Banbridge man Rory Best chose to take the positives from his first run-out as Ireland captain after a 16-16 draw against Wales.
Best, who was also earning his 90th Irish cap in the Six Nations’ opening game, said he was ‘reasonably happy’ with the result.
“I think it’s a strange result, a draw nobody is overly happy with but at 16-13, you look at the Welsh defence and we’re probably reasonably happy with the draw,” he said.
“I think for us it’s about concentrating on bits of the performance we’re very happy with and there are bits we know we can do a lot better with.
“One thing we talked about and wanted to concentrate on was our start.
“I think we started very, very well. The flip side of that is we’re obviously disappointed with the last ten minutes of that half.
“We let them back in when we had a good firm hold of things. A draw, keeps us in it, keeps us in the championship and it’s a lot better than a loss.”
Sunday was all about the team performance but Best did manage to enjoy his first match as captain.
He said: “I think it’s something that you have to try and enjoy, especially that sort of 24 hours or so post the team run through to kick-off.
“It feels like it drags but when you look back it goes in a flash.
“The big thing for me was the senior players that we have in the squad and the way we shared that leadership. It takes a little pressure off.
“As a forward it was a fairly enjoyable game to be a part of. I think when you come off the pitch in the front five and you’re a bit battered and bruised that’s always a good thing.
“There’s no doubt today we’re battered and bruised.
“In terms of captaining, the boys makes it very easy, the coaching staff and everyone, we definitely share that responsibility and share it well.”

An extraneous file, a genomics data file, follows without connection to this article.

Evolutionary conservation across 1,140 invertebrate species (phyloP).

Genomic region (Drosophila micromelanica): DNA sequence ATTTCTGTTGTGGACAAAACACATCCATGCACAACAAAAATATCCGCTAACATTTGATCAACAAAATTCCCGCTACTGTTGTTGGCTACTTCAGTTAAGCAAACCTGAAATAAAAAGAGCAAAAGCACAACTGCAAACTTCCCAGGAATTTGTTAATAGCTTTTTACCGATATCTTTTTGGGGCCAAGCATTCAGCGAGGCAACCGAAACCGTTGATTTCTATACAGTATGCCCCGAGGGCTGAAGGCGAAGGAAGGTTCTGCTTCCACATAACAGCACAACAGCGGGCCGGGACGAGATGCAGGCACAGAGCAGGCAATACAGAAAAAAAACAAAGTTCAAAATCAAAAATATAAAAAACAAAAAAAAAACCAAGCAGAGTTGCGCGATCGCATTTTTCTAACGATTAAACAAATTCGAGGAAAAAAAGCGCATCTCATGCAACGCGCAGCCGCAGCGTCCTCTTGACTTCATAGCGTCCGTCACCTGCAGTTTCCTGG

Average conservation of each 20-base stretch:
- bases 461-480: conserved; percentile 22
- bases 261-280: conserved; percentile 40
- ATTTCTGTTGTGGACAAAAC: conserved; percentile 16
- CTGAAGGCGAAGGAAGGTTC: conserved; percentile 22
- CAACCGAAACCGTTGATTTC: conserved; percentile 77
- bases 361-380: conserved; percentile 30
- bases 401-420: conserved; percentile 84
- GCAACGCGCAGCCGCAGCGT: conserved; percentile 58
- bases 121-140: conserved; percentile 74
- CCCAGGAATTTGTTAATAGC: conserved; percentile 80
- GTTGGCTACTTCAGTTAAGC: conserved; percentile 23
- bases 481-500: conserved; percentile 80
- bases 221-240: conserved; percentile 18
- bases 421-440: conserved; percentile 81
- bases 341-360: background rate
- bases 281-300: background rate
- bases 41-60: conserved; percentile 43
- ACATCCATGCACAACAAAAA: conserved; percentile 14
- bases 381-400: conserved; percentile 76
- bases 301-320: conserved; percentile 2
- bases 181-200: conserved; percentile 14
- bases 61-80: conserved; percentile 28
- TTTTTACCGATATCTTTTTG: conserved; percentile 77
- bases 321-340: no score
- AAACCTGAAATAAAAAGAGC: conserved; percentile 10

The scrum was something of a problem for Ireland in the first-half but Best sought to put it right at half-time.
“I think it’s something we talked about at half-time. We had to hit out, we had to get our right shoulder out just to stop them trying to slide round.
“The balance in the first-half didn’t really help us. You have to keep working.
“We want to stay square and put a stable platform on there, we definitely got there in the second-half but we’re disappointed we didn’t get enough opportunity to do that in the first-half.”
This weekend’s opponents, France, are notoriously strong in the set-piece.
Best said: “I think probably to start France, it’s one area of their game that, in club rugby and international rugby, that they’re particularly strong.
“There’s probably areas of their scrum are probably quite similar to Wales, they look for angles and they don’t necessarily always want that straight contest.
“For us, they’re aspects of that second-half that we’re happy with but there’s no doubt that France are dangerous there.
“We’ll have to dissect that and make sure we have a good plan.